Jive Translations

When I translated my blog into jive, it gave me some really awesome translations.

Flying Red Ants? Ho-Slappin' Red Ants.
Slice-n-Bakes? Slice-n-Bizzles.
Fatty? F-A-Double-Tizzy.

This proved as a very nice distraction from homework. Thank you, internet! You have pulled through for me once again.

Translate your blog and tell me that at some point you don't literally burst into laughter, I dare you!



Flying Red Ants

I post this picture on my facebook in an attempt to be all artsy and cool. No, no, instead I get this comment from Drew: "any flying red ants in there?" Hardy, har, har partner. Tell me my camera angle is nifty and you think the grass looks really green, you jerk!

p.s.--There weren't any, I checked.

p.p.s.--New post about an interesting call (or two...) last night coming tomorrow. I had a long and involved night tonight, so I'm just going to hit the sack.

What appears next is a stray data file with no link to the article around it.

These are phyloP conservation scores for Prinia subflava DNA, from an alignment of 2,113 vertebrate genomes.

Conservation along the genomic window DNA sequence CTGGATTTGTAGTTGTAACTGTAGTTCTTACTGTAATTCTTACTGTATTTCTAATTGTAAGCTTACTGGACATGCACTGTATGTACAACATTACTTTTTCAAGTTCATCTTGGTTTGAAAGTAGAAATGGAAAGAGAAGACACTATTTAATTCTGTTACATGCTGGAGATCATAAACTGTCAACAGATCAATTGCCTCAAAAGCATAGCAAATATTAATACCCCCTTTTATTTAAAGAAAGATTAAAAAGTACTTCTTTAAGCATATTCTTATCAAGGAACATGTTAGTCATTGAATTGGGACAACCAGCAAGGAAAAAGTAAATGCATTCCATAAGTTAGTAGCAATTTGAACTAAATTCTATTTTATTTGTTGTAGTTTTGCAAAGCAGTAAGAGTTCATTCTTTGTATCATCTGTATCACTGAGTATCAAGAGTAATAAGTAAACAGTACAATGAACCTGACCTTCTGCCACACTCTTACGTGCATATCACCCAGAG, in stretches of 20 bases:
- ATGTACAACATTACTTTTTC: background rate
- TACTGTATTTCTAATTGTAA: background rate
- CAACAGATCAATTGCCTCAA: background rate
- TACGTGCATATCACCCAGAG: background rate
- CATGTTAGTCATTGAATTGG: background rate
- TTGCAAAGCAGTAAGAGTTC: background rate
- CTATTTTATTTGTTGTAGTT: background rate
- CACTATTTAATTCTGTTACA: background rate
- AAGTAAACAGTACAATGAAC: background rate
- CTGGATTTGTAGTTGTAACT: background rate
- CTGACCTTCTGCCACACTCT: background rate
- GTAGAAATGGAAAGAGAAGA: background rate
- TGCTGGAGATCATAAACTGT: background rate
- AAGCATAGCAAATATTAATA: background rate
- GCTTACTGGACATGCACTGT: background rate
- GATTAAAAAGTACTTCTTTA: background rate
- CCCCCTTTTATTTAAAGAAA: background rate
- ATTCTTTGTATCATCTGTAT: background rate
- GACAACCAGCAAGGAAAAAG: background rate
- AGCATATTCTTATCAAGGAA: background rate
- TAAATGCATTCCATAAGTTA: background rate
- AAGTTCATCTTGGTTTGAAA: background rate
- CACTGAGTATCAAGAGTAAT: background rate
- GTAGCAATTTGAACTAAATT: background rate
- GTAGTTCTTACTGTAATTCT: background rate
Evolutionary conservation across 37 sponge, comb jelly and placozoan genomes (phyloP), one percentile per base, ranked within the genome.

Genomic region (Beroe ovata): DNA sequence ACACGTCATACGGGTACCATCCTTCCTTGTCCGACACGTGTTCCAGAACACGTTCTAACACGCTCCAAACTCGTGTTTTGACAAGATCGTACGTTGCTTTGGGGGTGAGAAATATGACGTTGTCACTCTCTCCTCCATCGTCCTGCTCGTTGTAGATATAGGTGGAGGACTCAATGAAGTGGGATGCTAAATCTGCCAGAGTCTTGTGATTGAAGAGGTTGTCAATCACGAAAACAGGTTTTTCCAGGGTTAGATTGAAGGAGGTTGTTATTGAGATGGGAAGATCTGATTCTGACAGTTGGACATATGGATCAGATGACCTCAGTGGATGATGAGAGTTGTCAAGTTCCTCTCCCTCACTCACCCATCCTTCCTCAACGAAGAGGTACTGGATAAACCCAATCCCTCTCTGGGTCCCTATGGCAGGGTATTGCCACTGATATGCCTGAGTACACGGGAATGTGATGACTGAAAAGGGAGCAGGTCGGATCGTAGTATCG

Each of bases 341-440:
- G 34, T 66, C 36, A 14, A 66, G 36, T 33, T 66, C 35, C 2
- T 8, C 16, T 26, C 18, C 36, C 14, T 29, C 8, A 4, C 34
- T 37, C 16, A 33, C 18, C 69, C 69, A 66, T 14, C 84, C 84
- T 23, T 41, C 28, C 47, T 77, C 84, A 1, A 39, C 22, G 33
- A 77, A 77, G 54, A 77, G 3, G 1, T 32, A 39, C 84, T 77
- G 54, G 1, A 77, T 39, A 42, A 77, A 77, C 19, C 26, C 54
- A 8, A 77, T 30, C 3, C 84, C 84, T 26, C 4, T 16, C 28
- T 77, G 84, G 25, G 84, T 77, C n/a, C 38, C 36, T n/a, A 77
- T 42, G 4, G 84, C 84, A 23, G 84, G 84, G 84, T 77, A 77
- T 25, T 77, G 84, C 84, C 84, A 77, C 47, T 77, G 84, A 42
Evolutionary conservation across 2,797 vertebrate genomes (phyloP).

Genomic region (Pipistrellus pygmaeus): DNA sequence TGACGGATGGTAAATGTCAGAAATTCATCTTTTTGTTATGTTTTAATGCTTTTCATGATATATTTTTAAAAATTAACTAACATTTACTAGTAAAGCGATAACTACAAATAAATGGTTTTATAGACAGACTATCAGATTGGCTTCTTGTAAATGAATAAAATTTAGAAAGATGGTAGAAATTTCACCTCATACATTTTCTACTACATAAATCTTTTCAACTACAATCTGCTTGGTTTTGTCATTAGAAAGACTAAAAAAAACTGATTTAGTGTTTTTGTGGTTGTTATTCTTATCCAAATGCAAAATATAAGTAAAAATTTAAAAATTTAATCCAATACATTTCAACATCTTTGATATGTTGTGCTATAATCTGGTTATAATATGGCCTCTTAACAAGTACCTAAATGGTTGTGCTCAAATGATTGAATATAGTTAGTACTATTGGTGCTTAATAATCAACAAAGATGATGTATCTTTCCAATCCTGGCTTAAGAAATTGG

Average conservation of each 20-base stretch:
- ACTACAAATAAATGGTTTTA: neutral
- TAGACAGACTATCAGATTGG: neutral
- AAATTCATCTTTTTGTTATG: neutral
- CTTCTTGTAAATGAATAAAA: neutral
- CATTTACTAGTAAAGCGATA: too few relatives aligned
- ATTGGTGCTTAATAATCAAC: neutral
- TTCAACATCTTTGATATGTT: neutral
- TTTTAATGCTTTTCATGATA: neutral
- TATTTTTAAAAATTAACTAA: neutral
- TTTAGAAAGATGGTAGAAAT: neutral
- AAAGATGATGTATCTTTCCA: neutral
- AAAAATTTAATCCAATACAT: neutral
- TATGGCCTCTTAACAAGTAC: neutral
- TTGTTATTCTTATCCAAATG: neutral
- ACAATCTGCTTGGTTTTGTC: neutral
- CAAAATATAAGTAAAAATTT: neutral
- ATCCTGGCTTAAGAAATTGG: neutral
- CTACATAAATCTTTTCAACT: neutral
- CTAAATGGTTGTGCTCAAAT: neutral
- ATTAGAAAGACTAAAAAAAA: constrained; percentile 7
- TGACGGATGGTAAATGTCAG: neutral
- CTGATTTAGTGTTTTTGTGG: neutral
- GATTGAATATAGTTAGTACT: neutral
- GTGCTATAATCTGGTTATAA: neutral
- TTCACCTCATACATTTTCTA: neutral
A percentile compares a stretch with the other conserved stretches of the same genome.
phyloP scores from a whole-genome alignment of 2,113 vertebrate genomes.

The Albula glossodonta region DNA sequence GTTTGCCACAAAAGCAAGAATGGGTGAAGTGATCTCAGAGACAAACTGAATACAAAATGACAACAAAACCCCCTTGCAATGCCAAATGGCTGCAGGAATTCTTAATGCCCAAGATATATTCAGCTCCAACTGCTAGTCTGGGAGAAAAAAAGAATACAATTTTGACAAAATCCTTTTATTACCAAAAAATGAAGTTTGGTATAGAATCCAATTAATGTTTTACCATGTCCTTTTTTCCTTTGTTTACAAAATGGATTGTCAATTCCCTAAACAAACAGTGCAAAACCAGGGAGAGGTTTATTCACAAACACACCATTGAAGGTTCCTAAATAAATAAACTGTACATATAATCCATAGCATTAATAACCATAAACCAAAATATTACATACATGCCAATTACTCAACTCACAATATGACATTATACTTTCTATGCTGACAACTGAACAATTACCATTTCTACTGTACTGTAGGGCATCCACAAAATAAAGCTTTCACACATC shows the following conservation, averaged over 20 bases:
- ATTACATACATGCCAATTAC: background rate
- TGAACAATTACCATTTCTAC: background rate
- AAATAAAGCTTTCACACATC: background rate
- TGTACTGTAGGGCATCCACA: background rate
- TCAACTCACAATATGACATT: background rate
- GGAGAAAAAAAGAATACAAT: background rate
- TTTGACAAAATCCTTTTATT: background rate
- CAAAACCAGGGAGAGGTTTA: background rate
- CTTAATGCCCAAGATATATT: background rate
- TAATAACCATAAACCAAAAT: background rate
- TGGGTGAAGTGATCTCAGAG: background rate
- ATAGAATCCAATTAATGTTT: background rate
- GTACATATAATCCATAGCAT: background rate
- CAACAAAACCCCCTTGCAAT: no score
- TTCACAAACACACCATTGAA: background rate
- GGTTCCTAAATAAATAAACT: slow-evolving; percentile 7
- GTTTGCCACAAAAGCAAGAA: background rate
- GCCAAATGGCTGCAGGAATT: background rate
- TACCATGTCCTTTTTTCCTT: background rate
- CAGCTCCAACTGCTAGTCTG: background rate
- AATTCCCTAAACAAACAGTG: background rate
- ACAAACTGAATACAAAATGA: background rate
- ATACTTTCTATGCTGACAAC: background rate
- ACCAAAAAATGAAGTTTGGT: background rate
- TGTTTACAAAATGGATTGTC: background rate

Not only is he a connoisseur of slice-n-bake cookies, but he's also a good partner (go figure, hehe). I have a good update to write about a call we went on tonight, but since I wrote one for Drew, I thought I'd do one for Eric. So here are a few humorous quotes and incidents from our dear friend that you all love (to hate), Eric.

Last Week, As We Were Trying to Get in to a Grocery Store Late at Night (for some Slice-n-Bakes!):
Me:"Aw, they're closed."
Eric:"Uhh...I don't know why, it says 'open 6am until midnight!'"
Me:"Eric, it's 2 in the morning."
Eric:"Right, so why aren't they open!?"
Eric:"Oh, right."

Classic Eric Phrases
What the eff-bomb!?
Well ain't that some shit!

While Buying Food:
Drew:"Fatty! Why are you buying so much food!?"
Eric:"Leave me alone!"
Drew:"Christ. Sam, you know if we get a call, fatty here's going to be eating as he drives the medic."
Eric:"Aw, hell, that's nothing. This one time, I was driving lights and sirens while eating a cheeseburger!"
Me:"You know...you didn't really just help your case there."

Driving To a Call:
Me:"There's a bunny. Swerve for the bunny. SWERVE, SWERVE, SWERVE!!!"
Eric:"OH GOD! *swerves all over the place* That was almost really bad."

About Five Seconds Ago:
Eric:*points to a poster of Christopher Reeves* Isn't he dead?
Me:*not paying attention* Who?
Eric:Lance Armstrong
Me:*looks up, realizes who it is, proceeds to burst into hysterical laughter*